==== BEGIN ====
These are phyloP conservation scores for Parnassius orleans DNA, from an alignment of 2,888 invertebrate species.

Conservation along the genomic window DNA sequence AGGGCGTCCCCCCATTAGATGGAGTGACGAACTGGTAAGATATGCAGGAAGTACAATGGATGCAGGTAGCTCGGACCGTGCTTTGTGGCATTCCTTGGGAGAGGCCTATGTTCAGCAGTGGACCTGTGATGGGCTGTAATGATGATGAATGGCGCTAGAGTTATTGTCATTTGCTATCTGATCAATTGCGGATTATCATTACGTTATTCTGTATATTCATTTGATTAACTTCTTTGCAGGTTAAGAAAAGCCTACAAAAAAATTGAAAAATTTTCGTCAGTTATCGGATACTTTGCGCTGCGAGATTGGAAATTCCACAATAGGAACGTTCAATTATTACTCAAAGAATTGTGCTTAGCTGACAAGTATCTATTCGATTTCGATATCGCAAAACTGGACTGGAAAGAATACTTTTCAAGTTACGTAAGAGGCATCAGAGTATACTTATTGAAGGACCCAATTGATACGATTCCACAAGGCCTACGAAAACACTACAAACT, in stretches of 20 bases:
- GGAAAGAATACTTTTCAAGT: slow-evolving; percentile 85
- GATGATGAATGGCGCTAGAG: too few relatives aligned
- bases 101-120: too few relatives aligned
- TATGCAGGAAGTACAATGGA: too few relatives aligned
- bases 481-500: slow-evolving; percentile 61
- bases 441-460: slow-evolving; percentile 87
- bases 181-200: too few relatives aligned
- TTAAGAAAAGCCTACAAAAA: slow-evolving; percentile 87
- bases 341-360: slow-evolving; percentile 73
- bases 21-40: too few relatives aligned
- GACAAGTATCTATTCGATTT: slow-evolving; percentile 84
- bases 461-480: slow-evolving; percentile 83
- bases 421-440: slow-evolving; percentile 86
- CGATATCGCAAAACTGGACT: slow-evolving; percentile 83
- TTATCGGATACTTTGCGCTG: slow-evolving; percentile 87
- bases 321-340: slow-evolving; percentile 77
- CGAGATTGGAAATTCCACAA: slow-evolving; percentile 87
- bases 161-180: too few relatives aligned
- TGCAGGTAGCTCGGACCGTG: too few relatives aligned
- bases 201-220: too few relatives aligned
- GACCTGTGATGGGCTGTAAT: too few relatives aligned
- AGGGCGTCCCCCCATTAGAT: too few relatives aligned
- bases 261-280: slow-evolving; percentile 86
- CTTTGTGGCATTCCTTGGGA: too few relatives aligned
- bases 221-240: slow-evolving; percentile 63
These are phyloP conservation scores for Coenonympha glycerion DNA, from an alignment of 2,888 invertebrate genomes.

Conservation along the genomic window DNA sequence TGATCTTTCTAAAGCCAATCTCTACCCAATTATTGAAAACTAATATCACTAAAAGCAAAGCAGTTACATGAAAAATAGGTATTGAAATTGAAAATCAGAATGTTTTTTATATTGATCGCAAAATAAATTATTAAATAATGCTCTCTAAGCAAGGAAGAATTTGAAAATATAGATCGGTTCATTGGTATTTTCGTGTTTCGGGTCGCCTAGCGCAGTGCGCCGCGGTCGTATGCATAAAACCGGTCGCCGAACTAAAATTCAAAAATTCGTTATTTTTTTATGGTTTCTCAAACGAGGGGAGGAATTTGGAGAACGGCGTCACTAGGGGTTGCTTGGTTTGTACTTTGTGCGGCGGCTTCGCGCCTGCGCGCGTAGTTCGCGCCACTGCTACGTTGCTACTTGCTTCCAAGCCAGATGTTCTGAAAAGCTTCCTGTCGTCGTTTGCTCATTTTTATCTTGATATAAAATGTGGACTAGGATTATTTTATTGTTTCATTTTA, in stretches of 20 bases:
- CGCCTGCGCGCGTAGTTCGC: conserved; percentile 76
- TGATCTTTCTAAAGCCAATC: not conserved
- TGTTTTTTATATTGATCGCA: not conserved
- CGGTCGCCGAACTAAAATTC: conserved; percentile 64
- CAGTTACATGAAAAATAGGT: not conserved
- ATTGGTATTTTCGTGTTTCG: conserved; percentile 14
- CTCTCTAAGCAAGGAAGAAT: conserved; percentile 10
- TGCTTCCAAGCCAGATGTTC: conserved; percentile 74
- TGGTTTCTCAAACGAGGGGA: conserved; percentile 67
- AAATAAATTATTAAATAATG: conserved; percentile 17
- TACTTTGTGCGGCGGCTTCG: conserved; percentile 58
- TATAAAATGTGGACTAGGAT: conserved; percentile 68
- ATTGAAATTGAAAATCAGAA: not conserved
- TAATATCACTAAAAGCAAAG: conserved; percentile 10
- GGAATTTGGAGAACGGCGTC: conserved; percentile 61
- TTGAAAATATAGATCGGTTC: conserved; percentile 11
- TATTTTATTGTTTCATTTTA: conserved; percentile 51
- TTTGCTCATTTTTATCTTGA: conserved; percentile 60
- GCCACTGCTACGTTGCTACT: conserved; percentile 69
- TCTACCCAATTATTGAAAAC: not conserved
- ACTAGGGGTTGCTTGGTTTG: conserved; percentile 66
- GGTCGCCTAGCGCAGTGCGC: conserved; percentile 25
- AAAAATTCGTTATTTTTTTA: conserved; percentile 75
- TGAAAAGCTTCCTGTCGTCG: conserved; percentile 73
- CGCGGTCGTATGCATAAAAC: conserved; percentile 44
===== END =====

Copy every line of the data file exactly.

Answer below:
These are phyloP conservation scores for Parnassius orleans DNA, from an alignment of 2,888 invertebrate species.

Conservation along the genomic window DNA sequence AGGGCGTCCCCCCATTAGATGGAGTGACGAACTGGTAAGATATGCAGGAAGTACAATGGATGCAGGTAGCTCGGACCGTGCTTTGTGGCATTCCTTGGGAGAGGCCTATGTTCAGCAGTGGACCTGTGATGGGCTGTAATGATGATGAATGGCGCTAGAGTTATTGTCATTTGCTATCTGATCAATTGCGGATTATCATTACGTTATTCTGTATATTCATTTGATTAACTTCTTTGCAGGTTAAGAAAAGCCTACAAAAAAATTGAAAAATTTTCGTCAGTTATCGGATACTTTGCGCTGCGAGATTGGAAATTCCACAATAGGAACGTTCAATTATTACTCAAAGAATTGTGCTTAGCTGACAAGTATCTATTCGATTTCGATATCGCAAAACTGGACTGGAAAGAATACTTTTCAAGTTACGTAAGAGGCATCAGAGTATACTTATTGAAGGACCCAATTGATACGATTCCACAAGGCCTACGAAAACACTACAAACT, in stretches of 20 bases:
- GGAAAGAATACTTTTCAAGT: slow-evolving; percentile 85
- GATGATGAATGGCGCTAGAG: too few relatives aligned
- bases 101-120: too few relatives aligned
- TATGCAGGAAGTACAATGGA: too few relatives aligned
- bases 481-500: slow-evolving; percentile 61
- bases 441-460: slow-evolving; percentile 87
- bases 181-200: too few relatives aligned
- TTAAGAAAAGCCTACAAAAA: slow-evolving; percentile 87
- bases 341-360: slow-evolving; percentile 73
- bases 21-40: too few relatives aligned
- GACAAGTATCTATTCGATTT: slow-evolving; percentile 84
- bases 461-480: slow-evolving; percentile 83
- bases 421-440: slow-evolving; percentile 86
- CGATATCGCAAAACTGGACT: slow-evolving; percentile 83
- TTATCGGATACTTTGCGCTG: slow-evolving; percentile 87
- bases 321-340: slow-evolving; percentile 77
- CGAGATTGGAAATTCCACAA: slow-evolving; percentile 87
- bases 161-180: too few relatives aligned
- TGCAGGTAGCTCGGACCGTG: too few relatives aligned
- bases 201-220: too few relatives aligned
- GACCTGTGATGGGCTGTAAT: too few relatives aligned
- AGGGCGTCCCCCCATTAGAT: too few relatives aligned
- bases 261-280: slow-evolving; percentile 86
- CTTTGTGGCATTCCTTGGGA: too few relatives aligned
- bases 221-240: slow-evolving; percentile 63
These are phyloP conservation scores for Coenonympha glycerion DNA, from an alignment of 2,888 invertebrate genomes.

Conservation along the genomic window DNA sequence TGATCTTTCTAAAGCCAATCTCTACCCAATTATTGAAAACTAATATCACTAAAAGCAAAGCAGTTACATGAAAAATAGGTATTGAAATTGAAAATCAGAATGTTTTTTATATTGATCGCAAAATAAATTATTAAATAATGCTCTCTAAGCAAGGAAGAATTTGAAAATATAGATCGGTTCATTGGTATTTTCGTGTTTCGGGTCGCCTAGCGCAGTGCGCCGCGGTCGTATGCATAAAACCGGTCGCCGAACTAAAATTCAAAAATTCGTTATTTTTTTATGGTTTCTCAAACGAGGGGAGGAATTTGGAGAACGGCGTCACTAGGGGTTGCTTGGTTTGTACTTTGTGCGGCGGCTTCGCGCCTGCGCGCGTAGTTCGCGCCACTGCTACGTTGCTACTTGCTTCCAAGCCAGATGTTCTGAAAAGCTTCCTGTCGTCGTTTGCTCATTTTTATCTTGATATAAAATGTGGACTAGGATTATTTTATTGTTTCATTTTA, in stretches of 20 bases:
- CGCCTGCGCGCGTAGTTCGC: conserved; percentile 76
- TGATCTTTCTAAAGCCAATC: not conserved
- TGTTTTTTATATTGATCGCA: not conserved
- CGGTCGCCGAACTAAAATTC: conserved; percentile 64
- CAGTTACATGAAAAATAGGT: not conserved
- ATTGGTATTTTCGTGTTTCG: conserved; percentile 14
- CTCTCTAAGCAAGGAAGAAT: conserved; percentile 10
- TGCTTCCAAGCCAGATGTTC: conserved; percentile 74
- TGGTTTCTCAAACGAGGGGA: conserved; percentile 67
- AAATAAATTATTAAATAATG: conserved; percentile 17
- TACTTTGTGCGGCGGCTTCG: conserved; percentile 58
- TATAAAATGTGGACTAGGAT: conserved; percentile 68
- ATTGAAATTGAAAATCAGAA: not conserved
- TAATATCACTAAAAGCAAAG: conserved; percentile 10
- GGAATTTGGAGAACGGCGTC: conserved; percentile 61
- TTGAAAATATAGATCGGTTC: conserved; percentile 11
- TATTTTATTGTTTCATTTTA: conserved; percentile 51
- TTTGCTCATTTTTATCTTGA: conserved; percentile 60
- GCCACTGCTACGTTGCTACT: conserved; percentile 69
- TCTACCCAATTATTGAAAAC: not conserved
- ACTAGGGGTTGCTTGGTTTG: conserved; percentile 66
- GGTCGCCTAGCGCAGTGCGC: conserved; percentile 25
- AAAAATTCGTTATTTTTTTA: conserved; percentile 75
- TGAAAAGCTTCCTGTCGTCG: conserved; percentile 73
- CGCGGTCGTATGCATAAAAC: conserved; percentile 44